There’s a waterfall of quarterback talent cascading from the FBS ranks to the FCS level seeking opportunity. It shows no signs of abating.
The chance to build something drew Max Staver to Houston Baptist, in just its second year of competition. “The school is still looking to build a tradition and culture with the sport, and I want to help with that any way I can,” he said.
The 6-6 redshirt sophomore and former Florida Gators quarterback aired the ball out for 3,587 yards and 23 touchdowns in his final two seasons of high school at Tennessee’s Brentwood Academy. Those numbers lit up the radar of a number of FBS schools, including Michigan State, Mississippi State and Florida. Staver settled on Gainesville due in part to a strong rapport developed with Brent Pease, the Gators’ offensive coordinator. Unfortunately, Pease was dismissed after Florida went a disappointing 4-8 in 2013.
The quarterback felt he wasn’t a good fit for the spread offense being introduced and departed for first East Mississippi Community College and then for a brief, injury-hampered stay at Texas’s Trinity Valley Community College. He played one game at Trinity Valley, but by crossing into Texas at Trinity Valley he effectively put himself on the Huskies’ watch list.
HBU head coach Vic Shealy wanted to increase competition at the quarterback spot after the team’s first official campaign in 2014.
“We visited junior colleges in California, Mississippi and Texas, and Max quickly rose to the top of our list,” said Shealy. “Talking with him on the phone throughout the entire recruiting process was as enjoyable — from both a personal and coaching side — as any guy who I’ve ever recruited in my 30 years.”
In the Ivy League, Columbia quarterback Skyler Mornhinweg is another former Gator making good. Although the Lions are winless this year they have an experienced hand with work against some of the nation’s best teams on his résumé. Columbia offensive coordinator Mike Faragalli is thrilled to have Mornhinweg in his backfield.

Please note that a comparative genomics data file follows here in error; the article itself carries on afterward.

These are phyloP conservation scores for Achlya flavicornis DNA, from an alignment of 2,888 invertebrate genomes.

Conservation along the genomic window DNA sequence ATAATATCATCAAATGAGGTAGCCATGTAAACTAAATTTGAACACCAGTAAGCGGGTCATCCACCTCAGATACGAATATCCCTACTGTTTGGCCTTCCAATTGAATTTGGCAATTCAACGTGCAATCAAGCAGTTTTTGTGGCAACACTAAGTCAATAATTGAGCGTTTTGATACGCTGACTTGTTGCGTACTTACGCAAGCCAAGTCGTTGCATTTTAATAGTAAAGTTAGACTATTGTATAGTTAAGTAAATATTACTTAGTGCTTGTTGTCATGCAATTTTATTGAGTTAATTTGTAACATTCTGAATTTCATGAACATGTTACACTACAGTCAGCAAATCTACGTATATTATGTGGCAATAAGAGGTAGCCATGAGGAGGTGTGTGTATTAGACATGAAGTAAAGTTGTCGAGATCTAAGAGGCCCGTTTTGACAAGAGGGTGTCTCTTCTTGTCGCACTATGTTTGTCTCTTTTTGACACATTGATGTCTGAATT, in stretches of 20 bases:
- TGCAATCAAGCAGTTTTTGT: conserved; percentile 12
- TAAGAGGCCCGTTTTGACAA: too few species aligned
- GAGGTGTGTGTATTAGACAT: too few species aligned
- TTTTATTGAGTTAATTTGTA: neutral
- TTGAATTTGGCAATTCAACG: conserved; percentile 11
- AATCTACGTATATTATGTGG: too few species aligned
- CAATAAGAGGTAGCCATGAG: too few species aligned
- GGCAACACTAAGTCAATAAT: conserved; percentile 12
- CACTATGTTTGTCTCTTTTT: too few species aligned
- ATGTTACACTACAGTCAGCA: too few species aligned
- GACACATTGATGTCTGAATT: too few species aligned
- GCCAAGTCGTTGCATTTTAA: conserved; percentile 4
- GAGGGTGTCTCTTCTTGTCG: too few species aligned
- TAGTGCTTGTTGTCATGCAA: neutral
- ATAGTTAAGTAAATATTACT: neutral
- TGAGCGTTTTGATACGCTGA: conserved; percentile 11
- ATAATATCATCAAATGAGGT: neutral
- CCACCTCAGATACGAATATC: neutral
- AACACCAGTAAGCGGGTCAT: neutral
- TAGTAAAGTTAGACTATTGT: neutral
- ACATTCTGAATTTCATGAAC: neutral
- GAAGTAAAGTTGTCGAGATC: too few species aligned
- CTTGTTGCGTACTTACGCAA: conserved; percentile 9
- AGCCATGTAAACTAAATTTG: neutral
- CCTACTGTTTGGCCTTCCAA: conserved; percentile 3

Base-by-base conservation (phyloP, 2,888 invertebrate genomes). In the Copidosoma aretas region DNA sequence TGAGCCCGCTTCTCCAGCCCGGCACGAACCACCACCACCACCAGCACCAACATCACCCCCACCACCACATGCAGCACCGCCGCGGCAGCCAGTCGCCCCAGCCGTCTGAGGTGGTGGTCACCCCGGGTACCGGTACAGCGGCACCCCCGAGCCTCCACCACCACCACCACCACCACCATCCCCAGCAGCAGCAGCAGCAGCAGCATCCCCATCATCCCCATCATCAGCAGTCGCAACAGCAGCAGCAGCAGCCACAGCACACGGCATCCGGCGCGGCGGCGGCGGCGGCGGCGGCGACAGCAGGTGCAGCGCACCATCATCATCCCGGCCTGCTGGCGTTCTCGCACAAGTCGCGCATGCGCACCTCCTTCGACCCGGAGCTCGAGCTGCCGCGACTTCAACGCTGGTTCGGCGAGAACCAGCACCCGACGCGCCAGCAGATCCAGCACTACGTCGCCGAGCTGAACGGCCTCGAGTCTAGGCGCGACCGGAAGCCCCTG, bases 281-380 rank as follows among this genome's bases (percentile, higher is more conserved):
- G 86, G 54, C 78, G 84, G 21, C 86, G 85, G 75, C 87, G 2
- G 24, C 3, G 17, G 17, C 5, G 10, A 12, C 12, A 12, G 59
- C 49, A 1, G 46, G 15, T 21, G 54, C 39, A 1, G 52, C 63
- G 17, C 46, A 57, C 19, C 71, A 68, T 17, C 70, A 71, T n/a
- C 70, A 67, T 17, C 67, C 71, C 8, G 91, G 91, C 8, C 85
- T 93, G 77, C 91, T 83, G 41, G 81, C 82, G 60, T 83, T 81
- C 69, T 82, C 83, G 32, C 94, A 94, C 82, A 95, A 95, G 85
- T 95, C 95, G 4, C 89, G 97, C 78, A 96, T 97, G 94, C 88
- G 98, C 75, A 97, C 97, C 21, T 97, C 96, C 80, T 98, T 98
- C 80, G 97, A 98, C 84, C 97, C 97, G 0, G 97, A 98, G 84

“He’s a talented young man with a great work ethic. He’s very positive and a great team player,” said Faragalli. The 6-3, 218-pound junior has proven a dual threat for the Lions, averaging 4.6 yards per carry on the ground, and completing over 60% of his passes.
At Florida, he started the final three games of 2013 as a teammate of Staver’s. He went 44-63 with 344 yards and three touchdowns against South Carolina and hit on 20 of 25 attempts in a losing effort to the 2013 national champion, Florida State. Mornhinweg brings a high football IQ to the team, as his father Marty is the quarterbacks coach with the NFL’s Baltimore Ravens and the former Detroit Lions’ head coach.
Mornhinweg will find himself across the field from another FBS expat in the Ivy League when Columbia faces Yale later this month. At the helm for the Buldogs will be Morgan Roberts, a transfer from Clemson. Roberts has seven touchdowns with just two interceptions this season to go along with 915 yards passing. He’s added another touchdown on the ground and has completed at least 25 passes in each of his three starts.
Roberts is a third-year starter for the Bulldogs and his 2015 numbers have him on the threshold of 5,00 yards passing for Yale (4,898). It is the second straight year he has the team out of the gate with an unblemished ledger after three games. At Clemson, Roberts was a 2011 redshirt for the Tigers and in 2012 played in just one game, going 2 for 3 in a 52-27 rout of Ball State.
James Madison’s Vad Lee departed the ACC not for more snaps, but for more passing opportunities at the FCS level. He arrived on campus from Georgia Tech a year prior to former Mississippi State quality control coach Brett Elliott. Lee was a two year starter for the Yellow Jackets, but seldom threw in the ground-focused triple option offense of head coach Paul Johnson.
This season, Lee is the fourth-leading passer in FCS with 1,896 yards.
Elliott is the quarterbacks coach and co-offensive coordinator for the Dukes and arrived from Mississippi State in 2015, a year after Lee’s arrival in 2014. He’s also found expanded opportunity at JMU as the offense’s primary play-caller.
“I was really lucky to get into this this situation,” said Elliott.”A very prolific offense, and a senior quarterback returning. I was really fortunate. Vad gets in and understands the game. He’s very easy to coach.”